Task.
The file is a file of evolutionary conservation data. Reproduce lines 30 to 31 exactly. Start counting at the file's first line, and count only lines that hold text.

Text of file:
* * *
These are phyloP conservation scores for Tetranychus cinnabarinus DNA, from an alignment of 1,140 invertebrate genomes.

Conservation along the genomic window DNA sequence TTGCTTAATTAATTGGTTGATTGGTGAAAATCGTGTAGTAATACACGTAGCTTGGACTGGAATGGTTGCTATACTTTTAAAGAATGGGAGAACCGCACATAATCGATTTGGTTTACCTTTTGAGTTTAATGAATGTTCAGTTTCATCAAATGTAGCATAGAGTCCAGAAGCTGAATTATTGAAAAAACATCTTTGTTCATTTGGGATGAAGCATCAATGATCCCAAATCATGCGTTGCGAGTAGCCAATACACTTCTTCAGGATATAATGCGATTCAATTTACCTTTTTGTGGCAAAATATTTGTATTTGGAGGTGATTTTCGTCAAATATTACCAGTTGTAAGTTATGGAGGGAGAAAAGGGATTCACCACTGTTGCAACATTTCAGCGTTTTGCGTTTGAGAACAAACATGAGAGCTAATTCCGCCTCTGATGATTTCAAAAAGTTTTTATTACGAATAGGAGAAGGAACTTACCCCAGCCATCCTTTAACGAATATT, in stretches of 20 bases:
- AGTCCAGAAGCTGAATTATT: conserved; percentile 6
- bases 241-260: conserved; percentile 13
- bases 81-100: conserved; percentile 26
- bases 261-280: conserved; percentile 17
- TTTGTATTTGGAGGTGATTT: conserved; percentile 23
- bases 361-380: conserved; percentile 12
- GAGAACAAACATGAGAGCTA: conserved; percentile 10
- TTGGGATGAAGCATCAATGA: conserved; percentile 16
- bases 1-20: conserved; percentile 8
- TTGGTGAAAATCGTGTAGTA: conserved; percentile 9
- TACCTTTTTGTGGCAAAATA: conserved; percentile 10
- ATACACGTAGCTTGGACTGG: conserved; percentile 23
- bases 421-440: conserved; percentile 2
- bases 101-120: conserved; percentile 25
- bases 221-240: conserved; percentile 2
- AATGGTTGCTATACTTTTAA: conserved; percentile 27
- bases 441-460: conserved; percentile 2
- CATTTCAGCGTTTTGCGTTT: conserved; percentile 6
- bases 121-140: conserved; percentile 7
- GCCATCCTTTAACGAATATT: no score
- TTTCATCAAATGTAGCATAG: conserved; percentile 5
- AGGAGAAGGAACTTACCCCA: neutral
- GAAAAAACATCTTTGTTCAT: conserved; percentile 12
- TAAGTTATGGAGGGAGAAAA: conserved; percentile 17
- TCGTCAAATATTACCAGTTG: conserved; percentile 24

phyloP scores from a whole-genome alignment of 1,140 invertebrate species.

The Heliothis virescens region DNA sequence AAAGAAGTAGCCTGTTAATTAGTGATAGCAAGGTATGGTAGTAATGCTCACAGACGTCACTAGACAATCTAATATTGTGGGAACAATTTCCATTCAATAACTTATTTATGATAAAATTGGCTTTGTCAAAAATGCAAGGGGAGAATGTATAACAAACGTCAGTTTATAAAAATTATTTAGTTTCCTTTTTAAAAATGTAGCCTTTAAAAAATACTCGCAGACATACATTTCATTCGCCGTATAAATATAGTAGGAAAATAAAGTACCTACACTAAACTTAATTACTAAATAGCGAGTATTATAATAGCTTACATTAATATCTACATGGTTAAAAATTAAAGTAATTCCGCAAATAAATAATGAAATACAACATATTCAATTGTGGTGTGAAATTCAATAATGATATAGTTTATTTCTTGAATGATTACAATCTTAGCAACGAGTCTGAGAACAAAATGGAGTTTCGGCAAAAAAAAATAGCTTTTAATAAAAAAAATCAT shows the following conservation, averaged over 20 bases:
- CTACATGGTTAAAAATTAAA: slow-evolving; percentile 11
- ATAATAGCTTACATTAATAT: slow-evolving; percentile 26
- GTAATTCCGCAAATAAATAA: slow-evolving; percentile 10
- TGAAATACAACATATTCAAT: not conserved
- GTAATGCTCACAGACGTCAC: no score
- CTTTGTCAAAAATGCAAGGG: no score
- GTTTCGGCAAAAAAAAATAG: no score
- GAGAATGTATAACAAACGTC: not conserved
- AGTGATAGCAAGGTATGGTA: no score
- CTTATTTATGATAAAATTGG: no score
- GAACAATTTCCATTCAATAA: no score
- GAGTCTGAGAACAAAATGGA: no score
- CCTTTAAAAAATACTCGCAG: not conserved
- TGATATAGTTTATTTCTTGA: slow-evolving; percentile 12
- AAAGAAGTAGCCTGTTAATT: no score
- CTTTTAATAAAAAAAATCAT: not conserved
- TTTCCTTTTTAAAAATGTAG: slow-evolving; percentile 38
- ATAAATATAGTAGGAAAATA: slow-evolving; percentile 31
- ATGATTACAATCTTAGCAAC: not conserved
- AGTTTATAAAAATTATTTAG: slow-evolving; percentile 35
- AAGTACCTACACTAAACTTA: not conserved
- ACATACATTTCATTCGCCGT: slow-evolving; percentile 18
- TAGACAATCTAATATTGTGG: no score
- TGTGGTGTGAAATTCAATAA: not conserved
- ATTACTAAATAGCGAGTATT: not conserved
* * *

- CTACATGGTTAAAAATTAAA: slow-evolving; percentile 11
- ATAATAGCTTACATTAATAT: slow-evolving; percentile 26